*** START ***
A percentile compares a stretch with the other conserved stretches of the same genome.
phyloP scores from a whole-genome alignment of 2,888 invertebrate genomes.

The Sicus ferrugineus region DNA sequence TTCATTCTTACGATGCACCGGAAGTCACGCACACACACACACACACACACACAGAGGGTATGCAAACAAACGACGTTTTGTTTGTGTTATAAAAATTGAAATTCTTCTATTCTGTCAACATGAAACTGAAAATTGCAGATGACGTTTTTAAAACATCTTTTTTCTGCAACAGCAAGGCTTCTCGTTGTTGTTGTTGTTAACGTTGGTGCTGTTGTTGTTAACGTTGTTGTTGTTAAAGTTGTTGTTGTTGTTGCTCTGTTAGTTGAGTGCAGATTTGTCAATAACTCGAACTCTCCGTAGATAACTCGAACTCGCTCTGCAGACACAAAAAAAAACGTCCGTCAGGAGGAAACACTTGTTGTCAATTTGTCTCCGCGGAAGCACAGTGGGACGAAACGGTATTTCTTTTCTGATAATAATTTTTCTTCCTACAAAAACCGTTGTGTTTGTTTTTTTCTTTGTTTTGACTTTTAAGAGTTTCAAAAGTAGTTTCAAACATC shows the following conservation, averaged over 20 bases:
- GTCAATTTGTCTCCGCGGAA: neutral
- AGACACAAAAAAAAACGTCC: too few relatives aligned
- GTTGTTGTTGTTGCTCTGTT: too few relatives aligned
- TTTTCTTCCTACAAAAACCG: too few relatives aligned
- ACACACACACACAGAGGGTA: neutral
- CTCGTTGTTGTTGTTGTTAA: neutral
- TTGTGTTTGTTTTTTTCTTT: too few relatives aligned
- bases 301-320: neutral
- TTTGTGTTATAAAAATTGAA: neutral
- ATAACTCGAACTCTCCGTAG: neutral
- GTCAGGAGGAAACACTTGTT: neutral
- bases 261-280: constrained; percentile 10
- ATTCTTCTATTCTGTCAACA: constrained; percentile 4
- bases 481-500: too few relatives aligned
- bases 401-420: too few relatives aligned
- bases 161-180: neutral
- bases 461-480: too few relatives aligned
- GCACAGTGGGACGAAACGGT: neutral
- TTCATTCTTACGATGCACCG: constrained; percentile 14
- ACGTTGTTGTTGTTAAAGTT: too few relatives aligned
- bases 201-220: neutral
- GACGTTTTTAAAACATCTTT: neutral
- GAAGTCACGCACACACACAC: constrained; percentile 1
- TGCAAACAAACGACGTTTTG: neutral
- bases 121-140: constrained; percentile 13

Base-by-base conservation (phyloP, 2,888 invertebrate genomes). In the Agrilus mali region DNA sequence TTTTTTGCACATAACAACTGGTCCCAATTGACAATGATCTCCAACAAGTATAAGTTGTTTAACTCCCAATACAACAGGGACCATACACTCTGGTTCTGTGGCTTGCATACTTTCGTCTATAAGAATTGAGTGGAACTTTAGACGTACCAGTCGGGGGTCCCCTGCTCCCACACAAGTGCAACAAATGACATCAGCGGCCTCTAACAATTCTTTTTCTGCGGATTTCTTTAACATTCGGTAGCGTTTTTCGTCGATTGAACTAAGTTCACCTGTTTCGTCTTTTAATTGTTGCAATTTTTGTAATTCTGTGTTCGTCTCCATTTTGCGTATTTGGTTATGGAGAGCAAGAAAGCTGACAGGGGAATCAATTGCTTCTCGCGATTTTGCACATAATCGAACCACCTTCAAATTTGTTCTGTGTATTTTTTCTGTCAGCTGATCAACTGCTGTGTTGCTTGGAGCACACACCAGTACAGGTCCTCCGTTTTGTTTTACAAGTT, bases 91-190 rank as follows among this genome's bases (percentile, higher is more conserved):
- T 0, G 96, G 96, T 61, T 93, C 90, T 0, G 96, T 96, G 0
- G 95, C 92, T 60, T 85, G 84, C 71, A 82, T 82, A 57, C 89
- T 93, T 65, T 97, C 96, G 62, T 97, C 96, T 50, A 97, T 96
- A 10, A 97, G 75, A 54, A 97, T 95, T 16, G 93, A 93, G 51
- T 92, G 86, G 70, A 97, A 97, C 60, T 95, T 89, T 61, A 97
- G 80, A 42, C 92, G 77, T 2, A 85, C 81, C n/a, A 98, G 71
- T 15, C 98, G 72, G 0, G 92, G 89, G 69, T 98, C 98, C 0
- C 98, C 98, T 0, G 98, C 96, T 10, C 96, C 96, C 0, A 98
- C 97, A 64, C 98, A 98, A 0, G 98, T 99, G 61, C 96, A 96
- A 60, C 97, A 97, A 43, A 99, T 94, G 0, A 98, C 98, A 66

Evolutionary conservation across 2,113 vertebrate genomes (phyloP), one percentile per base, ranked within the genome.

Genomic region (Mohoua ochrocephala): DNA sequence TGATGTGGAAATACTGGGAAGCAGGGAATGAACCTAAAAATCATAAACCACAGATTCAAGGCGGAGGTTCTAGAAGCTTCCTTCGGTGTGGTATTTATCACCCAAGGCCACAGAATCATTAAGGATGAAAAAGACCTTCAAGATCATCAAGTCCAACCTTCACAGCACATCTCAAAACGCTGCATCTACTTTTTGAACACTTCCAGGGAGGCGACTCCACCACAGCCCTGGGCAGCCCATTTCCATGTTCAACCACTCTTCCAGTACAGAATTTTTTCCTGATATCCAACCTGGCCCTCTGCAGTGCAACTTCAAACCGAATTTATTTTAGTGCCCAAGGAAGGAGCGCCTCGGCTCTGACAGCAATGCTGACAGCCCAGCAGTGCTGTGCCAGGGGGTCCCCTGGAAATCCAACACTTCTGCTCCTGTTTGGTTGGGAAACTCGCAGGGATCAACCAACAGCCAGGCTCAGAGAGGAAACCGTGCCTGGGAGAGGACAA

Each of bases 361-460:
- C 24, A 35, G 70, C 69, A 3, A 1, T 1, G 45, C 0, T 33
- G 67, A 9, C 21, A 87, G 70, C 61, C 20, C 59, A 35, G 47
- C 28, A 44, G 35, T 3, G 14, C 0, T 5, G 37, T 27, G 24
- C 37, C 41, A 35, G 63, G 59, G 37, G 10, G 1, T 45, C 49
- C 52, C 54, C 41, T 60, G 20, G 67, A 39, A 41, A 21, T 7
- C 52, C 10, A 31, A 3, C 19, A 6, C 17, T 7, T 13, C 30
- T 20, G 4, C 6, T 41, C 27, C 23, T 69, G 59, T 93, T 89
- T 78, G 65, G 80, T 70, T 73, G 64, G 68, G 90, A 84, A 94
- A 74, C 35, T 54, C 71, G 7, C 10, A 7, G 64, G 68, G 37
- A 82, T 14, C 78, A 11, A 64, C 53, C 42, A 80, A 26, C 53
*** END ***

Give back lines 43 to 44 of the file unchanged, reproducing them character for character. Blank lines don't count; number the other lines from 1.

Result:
- C 24, A 35, G 70, C 69, A 3, A 1, T 1, G 45, C 0, T 33
- G 67, A 9, C 21, A 87, G 70, C 61, C 20, C 59, A 35, G 47